A key piece of America’s enduring presence in Iraq — a multimillion-dollar program to train police forces — could become a “bottomless pit” for taxpayer funding if officials fail to adequately assess the needs of Iraqi security forces and obtain assurances from Iraqi officials about the program’s future, according to a new federal watchdog report.

Since 2003, the United States has spent about $8 billion to train, staff and equip Iraqi police forces. With the U.S. military preparing to leave Iraq at the end of December, responsibility for the police training program transferred to the State Department this month. The department has requested $887 million to continue operating the program this fiscal year.

But a government report set for release Monday found that the department is spending just 12 percent of money allocated for the program on advising Iraqi police officials, with the “vast preponderance” of funds going toward the security, transportation and medical support of the 115 police advisers hired for the program. When U.S. troops leave, thousands of private security guards are expected to provide protection for the thousands of diplomats and contractors set to stay behind. For security reasons, the State Department has declined to specify the cost and size of its anticipated security needs.

In the report, Stuart W. Bowen Jr., head of the Special Inspector General for Iraq Reconstruction, accuses State Department officials of withholding critical budgetary and operational information, which he said prevented his team from completing a full audit of the police program.

Bowen’s office said the report is 200th SIGIR audit of U.S. reconstruction efforts in Iraq.

Over the summer, the report said, State Department officials provided brief documents and PowerPoint slides detailing plans for the police training program. In September, the report said, officials provided a final collection of documents and slides with updated goals, staffing projections and descriptions of preliminary training plans.

Despite the new documents, a comprehensive and detailed plan “is still lacking,” the report said.

In response, officials with the Bureau of International Narcotics and Law Enforcement Affairs said a new assessment of Iraqi police forces should be completed by next month. The bureau, which is overseeing the training program, also said it is drafting new plans for the program. But efforts to secure a formal agreement with the Iraqi government are hampered by the lack of a permanent Iraqi interior minister, bureau officials said in a written response included in the SIGIR report.

Over the course of the eight-year-old war and military occupation, thousands of U.S. troops have spent considerable time and effort wooing and training police recruits, but Iraqi officials have often accused the United States of not providing much more than basic training.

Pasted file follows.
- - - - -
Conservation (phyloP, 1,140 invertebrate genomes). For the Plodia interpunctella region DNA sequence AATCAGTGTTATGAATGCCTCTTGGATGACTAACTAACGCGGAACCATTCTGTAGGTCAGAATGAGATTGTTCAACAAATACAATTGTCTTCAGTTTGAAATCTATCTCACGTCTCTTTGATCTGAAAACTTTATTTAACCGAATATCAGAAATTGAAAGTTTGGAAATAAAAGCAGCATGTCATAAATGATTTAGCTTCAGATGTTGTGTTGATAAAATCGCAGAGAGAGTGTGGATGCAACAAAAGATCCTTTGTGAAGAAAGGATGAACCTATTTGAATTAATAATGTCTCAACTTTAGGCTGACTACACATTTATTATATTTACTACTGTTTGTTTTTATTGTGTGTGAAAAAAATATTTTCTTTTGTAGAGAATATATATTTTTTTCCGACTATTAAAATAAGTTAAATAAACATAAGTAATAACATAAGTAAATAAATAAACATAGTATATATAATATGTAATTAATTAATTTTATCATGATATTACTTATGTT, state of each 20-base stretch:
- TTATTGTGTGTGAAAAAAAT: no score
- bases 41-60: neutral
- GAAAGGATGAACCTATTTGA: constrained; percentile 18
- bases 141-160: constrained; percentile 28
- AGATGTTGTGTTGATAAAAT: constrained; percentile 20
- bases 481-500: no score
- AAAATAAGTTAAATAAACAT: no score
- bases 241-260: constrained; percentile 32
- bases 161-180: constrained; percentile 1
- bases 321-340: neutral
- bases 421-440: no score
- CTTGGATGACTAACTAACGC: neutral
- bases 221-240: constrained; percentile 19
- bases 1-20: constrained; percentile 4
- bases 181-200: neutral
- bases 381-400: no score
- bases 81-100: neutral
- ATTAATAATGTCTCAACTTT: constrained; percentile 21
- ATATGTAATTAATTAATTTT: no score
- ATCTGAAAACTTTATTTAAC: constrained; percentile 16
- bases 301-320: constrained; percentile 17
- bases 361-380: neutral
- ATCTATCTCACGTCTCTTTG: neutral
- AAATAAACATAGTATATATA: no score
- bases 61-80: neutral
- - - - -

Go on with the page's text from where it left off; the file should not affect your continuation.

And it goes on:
In an August interview, Akeel Saeed, inspector general of the Iraqi Interior Ministry, said that in the past, the U.S. military was too often “implementing what they wanted, without acknowledging what the Iraqis wanted.”

In response, the State Department has hired dozens of former U.S. police chiefs and investigators to advise senior Iraqi police officials on modern arrest, investigative and interrogation techniques; how to integrate advanced DNA analysis into murder investigations; and how to perform basic office managerial tasks, including payroll.

“Basic training is completed; we’ve turned that over to the Iraqis,” Bob Gifford, who is overseeing the new program, said in an August interview. “We’re focused on providing senior-level expertise, with the purpose of advising and mentoring and being available for consultations with senior Iraqi police officials and ministry officials.”

Gifford and his team will serve as a de facto consulting firm, “but we’re going to be a little more hands-on,” he said. “We’re not just going to come in, write a report and leave. We’re going to stay.”

Most of Gifford’s team members climbed the ranks of American police forces — writing traffic tickets in Northern Virginia, investigating drug crimes in San Francisco or serving as chief of the Alaska State Troopers and fielding media inquiries about Sarah Palin’s official travels during her gubernatorial tenure — before joining U.S. police training teams in places such as Kosovo, Lebanon, India and Liberia.

“We don’t want to be seen as a continuation of the occupation,” said one of the officers, whose name is being withheld at the request of the State Department for security reasons. “We’re here at [the Iraqis’] request; we’re here to provide whatever advice we can from having worked through decades of change in law enforcement and administration and technology. Right now they’re looking at making a great leap from about 30 years ago.”

But Adnan al-Asadi, a senior deputy minister overseeing Iraqi police forces at the Iraqi Interior Ministry, is quoted in SIGIR’s report as questioning the need for the new round of training.

“What tangible benefit will Iraqis see from this police training program?” Asadi said. “With most of the money spent on lodging, security, support, all the [Interior Ministry] gets is a little expertise, and that is if the program materializes.”

Asadi suggested that the United States “take the program money and the overhead money and use it for something that can benefit the people of the United States.”